From the Desk of Mia Tagliagambe
Project Engineer

December 11, 2020

An Environmental Scientist, Jim Ferraiuolo, kneeling next to a newly planted tree with a watering tool, wearing a bright orange sweatshirt, beanie, jeans, and boots.


“What are you doing?!”

“Are you from the town?”

“Are you supposed to be here?”

These are questions I get asked often while I am on site performing Stormwater Pollution Prevention Plan inspections also known as SWPPP (Pronounced SWIP). After a couple of times of being asked the same questions it occurred to me that not many people have heard of or even realize what erosion control is or how it is managed. A person may see a silt fence as just a regular black fence that acts as a construction fence but those little black fences are a part of a much bigger picture called Stormwater pollution prevention.

To be clear A Stormwater Pollution Prevention Plan (SWPPP) is a site-specific, written document signed by a company executive that (1) identifies all of the activities and conditions at their site that could cause water pollution, and (2) details the steps the facility will take to prevent construction site stormwater from polluting receiving bodies of water of the state.

When starting a new construction project, one of the most important tasks is achieving erosion control within the site. A SWPPP, defines the process of controlling stormwater runoff and pollutants from a site. SWPPP implementations occur during and after construction activities. This includes scheduled inspections by trained personnel to confirm all aspects of the SWPPP are being maintained. All projects including redevelopment projects disturbing one acre or greater of soil require a SWPPP.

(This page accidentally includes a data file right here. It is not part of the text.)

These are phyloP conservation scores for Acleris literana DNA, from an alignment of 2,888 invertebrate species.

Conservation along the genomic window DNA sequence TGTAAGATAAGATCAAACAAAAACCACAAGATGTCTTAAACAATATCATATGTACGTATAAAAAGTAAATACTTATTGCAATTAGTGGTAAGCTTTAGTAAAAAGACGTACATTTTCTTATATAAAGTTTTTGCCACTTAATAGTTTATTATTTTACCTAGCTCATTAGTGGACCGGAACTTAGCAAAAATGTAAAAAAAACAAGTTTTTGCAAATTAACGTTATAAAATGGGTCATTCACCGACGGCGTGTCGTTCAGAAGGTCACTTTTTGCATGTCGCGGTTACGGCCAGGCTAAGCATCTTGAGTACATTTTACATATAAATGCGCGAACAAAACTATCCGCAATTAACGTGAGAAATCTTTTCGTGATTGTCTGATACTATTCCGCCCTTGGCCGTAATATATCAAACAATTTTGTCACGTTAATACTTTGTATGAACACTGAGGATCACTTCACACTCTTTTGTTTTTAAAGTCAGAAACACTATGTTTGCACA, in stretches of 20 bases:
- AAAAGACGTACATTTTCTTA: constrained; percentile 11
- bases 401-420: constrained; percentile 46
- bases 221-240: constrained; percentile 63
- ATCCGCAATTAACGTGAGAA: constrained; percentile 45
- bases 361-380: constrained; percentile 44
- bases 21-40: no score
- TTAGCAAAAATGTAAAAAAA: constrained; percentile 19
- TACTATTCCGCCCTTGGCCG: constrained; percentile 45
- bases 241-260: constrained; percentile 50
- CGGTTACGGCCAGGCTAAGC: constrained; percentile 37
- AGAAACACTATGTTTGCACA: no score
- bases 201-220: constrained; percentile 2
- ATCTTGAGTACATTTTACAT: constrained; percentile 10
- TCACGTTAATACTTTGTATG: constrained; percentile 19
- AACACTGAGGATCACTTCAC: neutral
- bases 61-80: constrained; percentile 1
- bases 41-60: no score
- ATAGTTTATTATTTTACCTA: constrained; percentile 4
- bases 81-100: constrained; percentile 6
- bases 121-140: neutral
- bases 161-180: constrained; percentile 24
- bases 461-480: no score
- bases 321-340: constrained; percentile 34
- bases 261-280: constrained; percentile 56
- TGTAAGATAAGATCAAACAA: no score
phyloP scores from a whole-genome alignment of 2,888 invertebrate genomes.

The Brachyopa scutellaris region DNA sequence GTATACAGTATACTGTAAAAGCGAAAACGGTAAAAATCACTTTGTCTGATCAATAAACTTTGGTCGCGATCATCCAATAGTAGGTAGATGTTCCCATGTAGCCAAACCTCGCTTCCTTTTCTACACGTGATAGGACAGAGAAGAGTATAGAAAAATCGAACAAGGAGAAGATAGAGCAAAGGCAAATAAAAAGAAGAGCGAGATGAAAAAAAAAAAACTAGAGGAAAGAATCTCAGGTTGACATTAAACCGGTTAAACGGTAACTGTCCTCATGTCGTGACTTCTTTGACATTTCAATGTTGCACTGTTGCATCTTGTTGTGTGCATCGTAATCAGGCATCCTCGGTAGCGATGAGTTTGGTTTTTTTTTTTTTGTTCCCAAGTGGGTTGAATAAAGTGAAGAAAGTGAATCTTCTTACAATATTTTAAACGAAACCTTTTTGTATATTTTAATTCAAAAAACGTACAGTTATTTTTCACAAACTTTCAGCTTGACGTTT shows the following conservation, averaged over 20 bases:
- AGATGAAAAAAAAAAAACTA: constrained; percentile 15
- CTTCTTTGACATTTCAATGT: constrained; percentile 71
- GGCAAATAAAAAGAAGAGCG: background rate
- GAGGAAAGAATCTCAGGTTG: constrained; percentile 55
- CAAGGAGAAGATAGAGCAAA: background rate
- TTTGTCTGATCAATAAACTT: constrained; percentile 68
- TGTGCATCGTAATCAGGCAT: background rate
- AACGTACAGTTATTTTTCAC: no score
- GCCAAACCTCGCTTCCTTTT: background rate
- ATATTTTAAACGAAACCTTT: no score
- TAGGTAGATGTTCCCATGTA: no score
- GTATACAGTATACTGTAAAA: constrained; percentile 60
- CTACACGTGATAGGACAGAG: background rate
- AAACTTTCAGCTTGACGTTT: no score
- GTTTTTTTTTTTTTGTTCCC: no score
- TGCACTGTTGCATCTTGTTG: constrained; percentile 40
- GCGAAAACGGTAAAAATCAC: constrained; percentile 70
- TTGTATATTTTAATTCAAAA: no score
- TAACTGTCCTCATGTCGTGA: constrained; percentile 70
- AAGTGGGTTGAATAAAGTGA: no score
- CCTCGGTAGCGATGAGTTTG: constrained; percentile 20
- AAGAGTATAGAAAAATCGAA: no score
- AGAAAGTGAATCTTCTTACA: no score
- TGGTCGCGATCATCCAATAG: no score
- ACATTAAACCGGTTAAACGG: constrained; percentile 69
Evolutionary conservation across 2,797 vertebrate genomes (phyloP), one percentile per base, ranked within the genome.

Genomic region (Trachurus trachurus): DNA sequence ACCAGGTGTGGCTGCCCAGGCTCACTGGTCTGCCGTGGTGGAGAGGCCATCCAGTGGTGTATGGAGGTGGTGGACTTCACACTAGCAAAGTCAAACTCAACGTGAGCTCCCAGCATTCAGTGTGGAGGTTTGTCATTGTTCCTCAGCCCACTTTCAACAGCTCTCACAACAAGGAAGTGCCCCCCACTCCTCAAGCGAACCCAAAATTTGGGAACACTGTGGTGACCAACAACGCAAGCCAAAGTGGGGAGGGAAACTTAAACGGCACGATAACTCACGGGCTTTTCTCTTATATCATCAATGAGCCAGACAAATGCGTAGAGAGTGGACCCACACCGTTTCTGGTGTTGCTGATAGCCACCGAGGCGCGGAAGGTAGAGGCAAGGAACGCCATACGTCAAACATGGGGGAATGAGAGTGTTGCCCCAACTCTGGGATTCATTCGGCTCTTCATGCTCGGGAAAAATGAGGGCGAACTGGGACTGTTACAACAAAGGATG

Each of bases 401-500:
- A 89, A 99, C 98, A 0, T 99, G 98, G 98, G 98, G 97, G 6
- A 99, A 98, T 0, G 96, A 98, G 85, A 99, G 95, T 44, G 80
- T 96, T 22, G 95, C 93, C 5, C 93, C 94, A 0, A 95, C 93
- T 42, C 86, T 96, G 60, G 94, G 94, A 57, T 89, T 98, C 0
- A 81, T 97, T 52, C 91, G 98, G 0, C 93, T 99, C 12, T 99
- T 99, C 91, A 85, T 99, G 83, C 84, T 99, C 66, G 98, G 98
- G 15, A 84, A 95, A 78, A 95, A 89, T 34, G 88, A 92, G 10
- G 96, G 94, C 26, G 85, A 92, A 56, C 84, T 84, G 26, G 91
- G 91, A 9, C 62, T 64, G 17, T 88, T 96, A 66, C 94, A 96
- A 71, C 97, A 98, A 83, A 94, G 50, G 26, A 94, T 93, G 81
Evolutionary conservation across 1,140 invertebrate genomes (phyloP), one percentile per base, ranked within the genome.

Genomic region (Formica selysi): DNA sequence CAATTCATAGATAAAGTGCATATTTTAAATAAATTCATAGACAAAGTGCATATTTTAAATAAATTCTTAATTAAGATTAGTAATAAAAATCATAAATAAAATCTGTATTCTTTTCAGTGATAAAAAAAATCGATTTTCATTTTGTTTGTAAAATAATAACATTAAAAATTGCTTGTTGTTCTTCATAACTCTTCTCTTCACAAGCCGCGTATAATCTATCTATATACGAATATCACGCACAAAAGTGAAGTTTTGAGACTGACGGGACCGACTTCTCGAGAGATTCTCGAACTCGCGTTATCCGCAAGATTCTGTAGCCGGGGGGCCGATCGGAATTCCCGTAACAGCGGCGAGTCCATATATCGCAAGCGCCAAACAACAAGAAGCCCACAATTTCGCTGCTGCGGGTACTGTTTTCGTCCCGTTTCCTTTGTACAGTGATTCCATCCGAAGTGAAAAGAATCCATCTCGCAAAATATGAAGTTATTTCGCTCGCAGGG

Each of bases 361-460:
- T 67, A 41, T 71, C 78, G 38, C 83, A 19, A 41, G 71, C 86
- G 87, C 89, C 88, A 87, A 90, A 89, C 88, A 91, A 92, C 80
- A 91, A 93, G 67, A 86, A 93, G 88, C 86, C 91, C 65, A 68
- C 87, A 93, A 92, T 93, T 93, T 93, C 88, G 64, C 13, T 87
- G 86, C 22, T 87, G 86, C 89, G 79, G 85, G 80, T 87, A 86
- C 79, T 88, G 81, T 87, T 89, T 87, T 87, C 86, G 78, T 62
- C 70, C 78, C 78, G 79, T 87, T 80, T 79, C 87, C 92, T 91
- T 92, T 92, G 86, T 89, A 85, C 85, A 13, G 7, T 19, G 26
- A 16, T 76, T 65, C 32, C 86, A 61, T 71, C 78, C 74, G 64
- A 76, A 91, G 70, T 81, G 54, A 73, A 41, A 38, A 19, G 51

You may be asking yourself, how do get a SWPPP for my site? Who do I contact? A SWPPP must be prepared by a professional engineer or landscape architect. JRH can provide these services for you. There are three different categories that your site could fall under. These categories include: Standard SWPPP, SWPPP Standard Conditional Release, and SWPPP Conditional Release Self-Certification.

A Standard SWPPP is a document that shows a projects ability to contain stormwater runoff on site using NYS-approved methods and designs. A SWPPP Standard Conditional Release is a document that supports the theory that runoff from the site cannot by any means discharge to waters of the State. Conditional Release documents are for sites where there are no surface waters in the surrounding areas. This document will prove that no sediments or water from your site, will reach any State waters. Therefore, this will release you from having to provide a full Standard SWPPP. This Conditional Release contains a preparer’s certification statement and are reviewed for consistency by a third party. Lastly, SWPPP Conditional Release Self-Certification is a document that also supports the theory that runoff from the site cannot by any means discharge to waters of the State. This self-certifying release contains a certification statement and are stamped by a licensed professional. The professional stamp indicates the professional’s certainty that the project will apply the practices of SWPPP measures.

Once it is determined which document most relates to your site, it is prepared and submitted to the municipality that the site falls within. The municipality reviews, comments and approves the SWPPP. At this time implementation of the erosion control measures begin. There is a fee associated with the submitting but that is determined by the municipality’s acreage formula.

Stormwater Pollution Prevention Plans are an essential and required element when it comes to dealing with stormwater runoff and pollutants.

I hope this post has helped you understand the basics of Stormwater Pollution Prevention Plans, SWPPP. If you have any questions, including pricing and applicability, please don’t hesitate to contact us by phone at 631-234-2220, or by my email at [email protected]

Mia Tagliagambe
Project Engineer
J.R. Holzmacher P.E., LLC